Colorado did a study and found that the average homeless person costs the state forty-three thousand dollars a year whereas it only cost seventeen thousand dollars a year to provide him or her with decent housing.

Similarly, in Canada they did a controlled study of 2,000 homeless people with mental illness and found that the housing first approach saved $23,000 per person per year.

Researchers have also found that placing an emphasis on housing improved the participants’ physical and mental health.

Essentially the Housing First program focuses on prevention – which almost always proves to be cost effective. Prevention is also the most humane approach, especially considering that families with children make up about half of Vermont’s homeless population.

And it turns out that the Housing First model is currently being tried in a limited way by a group called Pathways Vermont and is having some success both in helping chronically homeless people and in saving the State money.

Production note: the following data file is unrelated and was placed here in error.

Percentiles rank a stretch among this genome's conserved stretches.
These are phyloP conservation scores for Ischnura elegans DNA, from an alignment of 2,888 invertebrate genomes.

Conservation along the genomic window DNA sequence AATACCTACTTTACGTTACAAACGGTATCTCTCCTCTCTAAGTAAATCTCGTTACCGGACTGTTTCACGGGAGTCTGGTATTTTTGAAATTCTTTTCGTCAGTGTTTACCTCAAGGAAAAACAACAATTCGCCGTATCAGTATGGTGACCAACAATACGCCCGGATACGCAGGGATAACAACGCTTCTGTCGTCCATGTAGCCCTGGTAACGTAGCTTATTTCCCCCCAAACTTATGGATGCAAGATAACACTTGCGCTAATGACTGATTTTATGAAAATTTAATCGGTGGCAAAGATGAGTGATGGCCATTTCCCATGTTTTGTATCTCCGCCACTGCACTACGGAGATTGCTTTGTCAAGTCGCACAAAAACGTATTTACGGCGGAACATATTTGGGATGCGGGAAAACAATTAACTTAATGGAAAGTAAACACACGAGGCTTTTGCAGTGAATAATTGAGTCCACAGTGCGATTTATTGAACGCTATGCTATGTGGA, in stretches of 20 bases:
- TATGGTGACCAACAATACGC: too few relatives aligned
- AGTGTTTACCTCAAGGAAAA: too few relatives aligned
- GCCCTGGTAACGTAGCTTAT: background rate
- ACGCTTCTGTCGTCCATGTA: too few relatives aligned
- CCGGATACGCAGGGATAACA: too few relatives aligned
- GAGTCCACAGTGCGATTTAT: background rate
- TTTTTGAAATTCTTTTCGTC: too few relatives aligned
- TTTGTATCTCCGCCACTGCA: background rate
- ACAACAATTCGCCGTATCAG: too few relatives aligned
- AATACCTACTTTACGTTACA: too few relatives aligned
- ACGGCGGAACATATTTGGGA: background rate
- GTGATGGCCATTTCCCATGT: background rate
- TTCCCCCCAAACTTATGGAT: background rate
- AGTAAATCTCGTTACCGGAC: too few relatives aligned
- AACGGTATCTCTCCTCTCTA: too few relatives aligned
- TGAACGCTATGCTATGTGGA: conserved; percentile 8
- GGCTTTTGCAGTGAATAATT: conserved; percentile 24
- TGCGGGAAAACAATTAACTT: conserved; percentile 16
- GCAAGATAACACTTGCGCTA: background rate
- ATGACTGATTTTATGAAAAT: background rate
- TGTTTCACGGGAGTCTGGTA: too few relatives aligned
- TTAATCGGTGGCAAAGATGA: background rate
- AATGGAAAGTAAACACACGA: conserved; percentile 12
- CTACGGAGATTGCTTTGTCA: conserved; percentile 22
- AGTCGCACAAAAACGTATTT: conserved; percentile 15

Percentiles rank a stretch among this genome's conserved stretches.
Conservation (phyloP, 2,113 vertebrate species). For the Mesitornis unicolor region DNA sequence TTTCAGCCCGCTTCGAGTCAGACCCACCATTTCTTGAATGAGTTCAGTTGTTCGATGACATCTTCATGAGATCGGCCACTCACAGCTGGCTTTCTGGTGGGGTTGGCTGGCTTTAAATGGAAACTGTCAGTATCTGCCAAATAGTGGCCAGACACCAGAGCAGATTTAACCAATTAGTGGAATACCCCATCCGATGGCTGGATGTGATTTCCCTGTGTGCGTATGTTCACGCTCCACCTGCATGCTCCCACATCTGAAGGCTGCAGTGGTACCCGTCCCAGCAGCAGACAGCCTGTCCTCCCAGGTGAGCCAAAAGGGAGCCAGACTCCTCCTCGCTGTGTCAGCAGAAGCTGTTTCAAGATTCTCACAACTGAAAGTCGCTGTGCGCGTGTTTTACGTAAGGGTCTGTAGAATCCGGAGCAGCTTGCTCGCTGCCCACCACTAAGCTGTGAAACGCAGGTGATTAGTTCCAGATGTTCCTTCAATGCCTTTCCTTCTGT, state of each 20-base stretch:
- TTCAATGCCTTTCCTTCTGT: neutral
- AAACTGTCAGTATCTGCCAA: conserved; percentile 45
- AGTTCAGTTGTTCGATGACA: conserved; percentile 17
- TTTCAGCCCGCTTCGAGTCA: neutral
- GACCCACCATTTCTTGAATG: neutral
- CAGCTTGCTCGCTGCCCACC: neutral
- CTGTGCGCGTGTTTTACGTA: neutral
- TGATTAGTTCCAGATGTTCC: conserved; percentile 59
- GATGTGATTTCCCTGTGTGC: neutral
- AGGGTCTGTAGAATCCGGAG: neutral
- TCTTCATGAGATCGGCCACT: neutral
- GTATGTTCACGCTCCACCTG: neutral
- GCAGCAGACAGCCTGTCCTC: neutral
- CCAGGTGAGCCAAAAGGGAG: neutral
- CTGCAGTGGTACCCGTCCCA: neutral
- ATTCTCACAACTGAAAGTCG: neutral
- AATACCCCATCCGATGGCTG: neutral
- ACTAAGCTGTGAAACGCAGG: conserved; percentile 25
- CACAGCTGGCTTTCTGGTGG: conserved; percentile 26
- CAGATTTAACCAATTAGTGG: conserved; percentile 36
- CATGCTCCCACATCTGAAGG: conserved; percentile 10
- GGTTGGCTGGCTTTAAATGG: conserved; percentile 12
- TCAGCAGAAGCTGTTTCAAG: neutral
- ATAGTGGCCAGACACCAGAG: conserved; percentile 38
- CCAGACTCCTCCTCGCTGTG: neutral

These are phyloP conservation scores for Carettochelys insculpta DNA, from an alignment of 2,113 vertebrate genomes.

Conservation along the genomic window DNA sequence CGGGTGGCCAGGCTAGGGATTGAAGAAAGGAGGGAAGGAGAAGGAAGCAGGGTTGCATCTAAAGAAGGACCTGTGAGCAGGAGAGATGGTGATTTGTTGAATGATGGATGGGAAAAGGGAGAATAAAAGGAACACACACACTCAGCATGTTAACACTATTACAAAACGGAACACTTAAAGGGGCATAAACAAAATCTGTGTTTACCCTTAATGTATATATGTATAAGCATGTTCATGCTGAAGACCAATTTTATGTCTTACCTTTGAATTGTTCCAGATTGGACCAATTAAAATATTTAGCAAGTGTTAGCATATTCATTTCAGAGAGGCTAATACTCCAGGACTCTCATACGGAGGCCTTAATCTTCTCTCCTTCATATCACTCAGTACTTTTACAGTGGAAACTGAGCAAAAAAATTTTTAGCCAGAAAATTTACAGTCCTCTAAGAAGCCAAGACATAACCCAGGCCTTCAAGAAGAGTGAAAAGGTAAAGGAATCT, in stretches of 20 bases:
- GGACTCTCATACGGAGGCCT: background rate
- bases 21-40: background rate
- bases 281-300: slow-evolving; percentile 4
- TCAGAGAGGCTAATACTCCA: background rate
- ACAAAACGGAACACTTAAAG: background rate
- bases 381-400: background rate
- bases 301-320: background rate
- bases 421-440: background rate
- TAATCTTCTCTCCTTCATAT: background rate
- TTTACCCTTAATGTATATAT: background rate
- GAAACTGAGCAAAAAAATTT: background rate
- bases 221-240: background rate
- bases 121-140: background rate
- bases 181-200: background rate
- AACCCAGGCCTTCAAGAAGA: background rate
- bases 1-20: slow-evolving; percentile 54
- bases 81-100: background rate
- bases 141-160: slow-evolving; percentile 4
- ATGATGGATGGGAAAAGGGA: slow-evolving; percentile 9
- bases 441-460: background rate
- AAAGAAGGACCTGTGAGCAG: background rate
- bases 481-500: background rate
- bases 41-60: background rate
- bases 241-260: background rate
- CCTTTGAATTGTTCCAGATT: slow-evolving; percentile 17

Ultimately the Housing First approach makes me optimistic that Vermont can, in fact, eliminate homelessness and that the critical first step is building enough houses so that every homeless person has a decent place to live.


Save the Date: National Alliance to End Homelessness Conference in Washington, D.C., July 15-17


Early registration has opened for the National Alliance to End Homelessness 2015 National Conference on Ending Homelessness, which will take place at the Renaissance Washington DC Hotel from July 15 to 17, with early check-in on July 14. The Alliance encourages you to register by 3 p.m. EDT on May 15 to ensure your spot and take advantage of the early rate of $525 per person. On that date, the registration will open at the regular rate of $575. Look for future updates and additional information about the conference on the conference website.



Spring Creates New Challenges For Vermont’s Homeless

Posted April 21, 2015

While there is much talk about the challenges that winter creates for Vermont’s homeless, with spring comes a new set of challenges. In this VPR report Elizabeth Ready, director of the John Graham Shelter in Vergennes, discusses some of the challenges homeless providers face once the seasons change and winter emergency shelter programs end: